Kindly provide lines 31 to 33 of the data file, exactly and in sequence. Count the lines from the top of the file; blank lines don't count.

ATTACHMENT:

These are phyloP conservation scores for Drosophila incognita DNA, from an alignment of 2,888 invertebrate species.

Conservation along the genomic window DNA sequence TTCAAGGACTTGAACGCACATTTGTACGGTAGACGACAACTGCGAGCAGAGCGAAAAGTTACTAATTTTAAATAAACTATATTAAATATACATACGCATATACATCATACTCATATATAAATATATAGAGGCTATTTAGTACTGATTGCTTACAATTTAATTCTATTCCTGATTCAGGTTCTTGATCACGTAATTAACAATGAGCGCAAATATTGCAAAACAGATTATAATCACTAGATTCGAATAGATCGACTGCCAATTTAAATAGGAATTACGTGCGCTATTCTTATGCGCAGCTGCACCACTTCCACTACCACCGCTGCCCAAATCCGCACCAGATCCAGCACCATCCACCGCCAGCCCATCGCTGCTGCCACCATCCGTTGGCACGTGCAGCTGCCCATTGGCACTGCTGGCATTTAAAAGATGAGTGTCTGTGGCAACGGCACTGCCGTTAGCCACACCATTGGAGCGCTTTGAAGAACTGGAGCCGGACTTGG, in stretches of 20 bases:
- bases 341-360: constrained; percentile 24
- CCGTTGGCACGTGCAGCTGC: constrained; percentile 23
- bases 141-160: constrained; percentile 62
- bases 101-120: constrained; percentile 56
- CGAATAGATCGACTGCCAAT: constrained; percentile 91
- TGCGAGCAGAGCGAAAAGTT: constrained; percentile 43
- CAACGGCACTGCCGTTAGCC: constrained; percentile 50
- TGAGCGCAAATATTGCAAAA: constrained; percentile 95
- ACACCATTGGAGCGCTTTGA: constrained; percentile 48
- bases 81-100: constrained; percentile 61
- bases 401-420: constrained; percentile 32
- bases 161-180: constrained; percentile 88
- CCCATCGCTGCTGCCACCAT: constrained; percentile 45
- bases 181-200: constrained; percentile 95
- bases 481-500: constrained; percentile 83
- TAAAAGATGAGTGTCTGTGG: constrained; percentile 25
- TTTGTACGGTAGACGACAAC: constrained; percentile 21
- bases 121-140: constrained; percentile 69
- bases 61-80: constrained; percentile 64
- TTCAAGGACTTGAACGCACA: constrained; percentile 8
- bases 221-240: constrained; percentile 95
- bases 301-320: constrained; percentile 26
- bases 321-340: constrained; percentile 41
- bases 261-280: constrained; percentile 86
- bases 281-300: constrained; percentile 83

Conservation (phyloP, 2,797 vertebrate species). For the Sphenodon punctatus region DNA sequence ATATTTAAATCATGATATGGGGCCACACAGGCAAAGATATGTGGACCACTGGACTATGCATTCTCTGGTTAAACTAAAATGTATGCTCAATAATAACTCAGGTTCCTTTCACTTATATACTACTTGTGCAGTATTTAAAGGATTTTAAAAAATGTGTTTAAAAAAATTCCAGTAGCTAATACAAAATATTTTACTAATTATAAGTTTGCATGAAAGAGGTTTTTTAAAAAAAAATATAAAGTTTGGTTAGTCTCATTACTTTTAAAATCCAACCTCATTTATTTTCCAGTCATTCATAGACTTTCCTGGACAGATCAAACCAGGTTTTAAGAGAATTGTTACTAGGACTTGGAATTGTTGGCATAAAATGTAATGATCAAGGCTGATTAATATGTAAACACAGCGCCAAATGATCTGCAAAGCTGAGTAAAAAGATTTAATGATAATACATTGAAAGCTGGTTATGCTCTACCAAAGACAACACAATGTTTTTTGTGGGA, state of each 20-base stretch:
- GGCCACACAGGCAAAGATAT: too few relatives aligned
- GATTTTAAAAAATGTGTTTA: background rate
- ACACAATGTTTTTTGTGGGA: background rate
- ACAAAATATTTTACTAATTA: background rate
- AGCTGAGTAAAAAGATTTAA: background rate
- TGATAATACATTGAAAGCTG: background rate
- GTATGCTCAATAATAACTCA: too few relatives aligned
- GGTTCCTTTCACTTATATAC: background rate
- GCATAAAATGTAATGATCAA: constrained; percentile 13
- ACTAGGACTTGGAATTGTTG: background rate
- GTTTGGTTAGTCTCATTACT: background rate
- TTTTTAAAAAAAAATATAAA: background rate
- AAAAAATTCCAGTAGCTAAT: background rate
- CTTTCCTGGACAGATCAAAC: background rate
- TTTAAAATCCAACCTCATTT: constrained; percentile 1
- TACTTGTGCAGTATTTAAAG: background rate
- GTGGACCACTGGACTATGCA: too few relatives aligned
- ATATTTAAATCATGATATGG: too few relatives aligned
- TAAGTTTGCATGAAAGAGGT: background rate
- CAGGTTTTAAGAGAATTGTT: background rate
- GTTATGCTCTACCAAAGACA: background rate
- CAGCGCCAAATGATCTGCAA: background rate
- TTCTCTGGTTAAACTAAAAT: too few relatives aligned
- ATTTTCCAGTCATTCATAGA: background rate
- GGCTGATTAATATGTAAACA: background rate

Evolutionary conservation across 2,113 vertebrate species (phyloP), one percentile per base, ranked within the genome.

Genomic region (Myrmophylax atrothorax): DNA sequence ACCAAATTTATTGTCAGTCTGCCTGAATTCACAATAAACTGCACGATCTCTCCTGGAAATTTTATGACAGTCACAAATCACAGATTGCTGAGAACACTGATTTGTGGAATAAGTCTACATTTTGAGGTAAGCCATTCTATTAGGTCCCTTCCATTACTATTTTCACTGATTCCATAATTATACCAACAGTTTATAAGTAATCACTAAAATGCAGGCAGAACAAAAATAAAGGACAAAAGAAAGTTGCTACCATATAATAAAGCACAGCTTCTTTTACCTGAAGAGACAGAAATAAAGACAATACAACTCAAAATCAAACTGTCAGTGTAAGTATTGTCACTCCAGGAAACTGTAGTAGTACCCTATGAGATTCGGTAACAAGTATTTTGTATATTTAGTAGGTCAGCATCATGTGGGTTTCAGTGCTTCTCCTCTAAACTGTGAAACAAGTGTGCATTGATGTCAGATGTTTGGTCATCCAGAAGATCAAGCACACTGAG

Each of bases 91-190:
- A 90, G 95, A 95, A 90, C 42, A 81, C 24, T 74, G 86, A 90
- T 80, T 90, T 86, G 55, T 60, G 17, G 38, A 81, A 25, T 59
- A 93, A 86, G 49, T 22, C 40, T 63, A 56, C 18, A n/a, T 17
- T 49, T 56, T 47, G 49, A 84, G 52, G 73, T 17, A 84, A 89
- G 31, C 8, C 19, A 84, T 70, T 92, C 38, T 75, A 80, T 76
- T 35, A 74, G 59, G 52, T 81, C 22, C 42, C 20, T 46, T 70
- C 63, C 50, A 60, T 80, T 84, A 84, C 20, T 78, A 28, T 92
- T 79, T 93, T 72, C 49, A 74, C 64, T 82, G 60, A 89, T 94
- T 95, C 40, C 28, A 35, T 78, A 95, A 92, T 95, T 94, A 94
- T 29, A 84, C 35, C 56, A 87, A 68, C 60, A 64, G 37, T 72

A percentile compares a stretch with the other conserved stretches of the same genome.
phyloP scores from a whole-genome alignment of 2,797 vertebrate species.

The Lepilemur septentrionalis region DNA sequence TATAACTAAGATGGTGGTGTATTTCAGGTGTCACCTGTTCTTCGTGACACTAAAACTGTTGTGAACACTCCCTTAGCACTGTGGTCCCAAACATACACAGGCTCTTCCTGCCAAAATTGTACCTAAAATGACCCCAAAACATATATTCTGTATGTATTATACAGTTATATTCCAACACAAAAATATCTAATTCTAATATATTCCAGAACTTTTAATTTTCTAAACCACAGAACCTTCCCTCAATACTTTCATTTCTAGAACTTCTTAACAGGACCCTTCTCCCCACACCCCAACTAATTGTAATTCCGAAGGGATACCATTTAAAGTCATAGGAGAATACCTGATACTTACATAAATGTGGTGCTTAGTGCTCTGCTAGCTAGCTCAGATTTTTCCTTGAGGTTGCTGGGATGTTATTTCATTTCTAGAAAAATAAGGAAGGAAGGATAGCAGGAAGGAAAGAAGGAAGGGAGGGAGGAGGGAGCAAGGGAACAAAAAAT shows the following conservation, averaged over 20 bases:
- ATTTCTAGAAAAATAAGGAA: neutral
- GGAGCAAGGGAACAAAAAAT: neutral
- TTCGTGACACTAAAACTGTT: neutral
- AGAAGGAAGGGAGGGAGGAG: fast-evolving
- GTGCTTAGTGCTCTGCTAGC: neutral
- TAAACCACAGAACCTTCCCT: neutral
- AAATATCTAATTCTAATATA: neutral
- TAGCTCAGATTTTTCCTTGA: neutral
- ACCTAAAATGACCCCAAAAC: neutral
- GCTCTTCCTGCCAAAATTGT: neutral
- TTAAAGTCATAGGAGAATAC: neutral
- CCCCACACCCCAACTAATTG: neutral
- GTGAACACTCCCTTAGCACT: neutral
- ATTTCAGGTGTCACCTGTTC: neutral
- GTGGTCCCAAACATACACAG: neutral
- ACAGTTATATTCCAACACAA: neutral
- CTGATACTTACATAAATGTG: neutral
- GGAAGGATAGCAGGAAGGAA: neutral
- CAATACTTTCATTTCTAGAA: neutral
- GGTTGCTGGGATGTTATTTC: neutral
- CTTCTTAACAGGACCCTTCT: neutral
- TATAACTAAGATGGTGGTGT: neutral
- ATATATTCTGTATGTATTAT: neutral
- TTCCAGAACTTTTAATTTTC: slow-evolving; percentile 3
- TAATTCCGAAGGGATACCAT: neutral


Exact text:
- ACACAATGTTTTTTGTGGGA: background rate
- ACAAAATATTTTACTAATTA: background rate
- AGCTGAGTAAAAAGATTTAA: background rate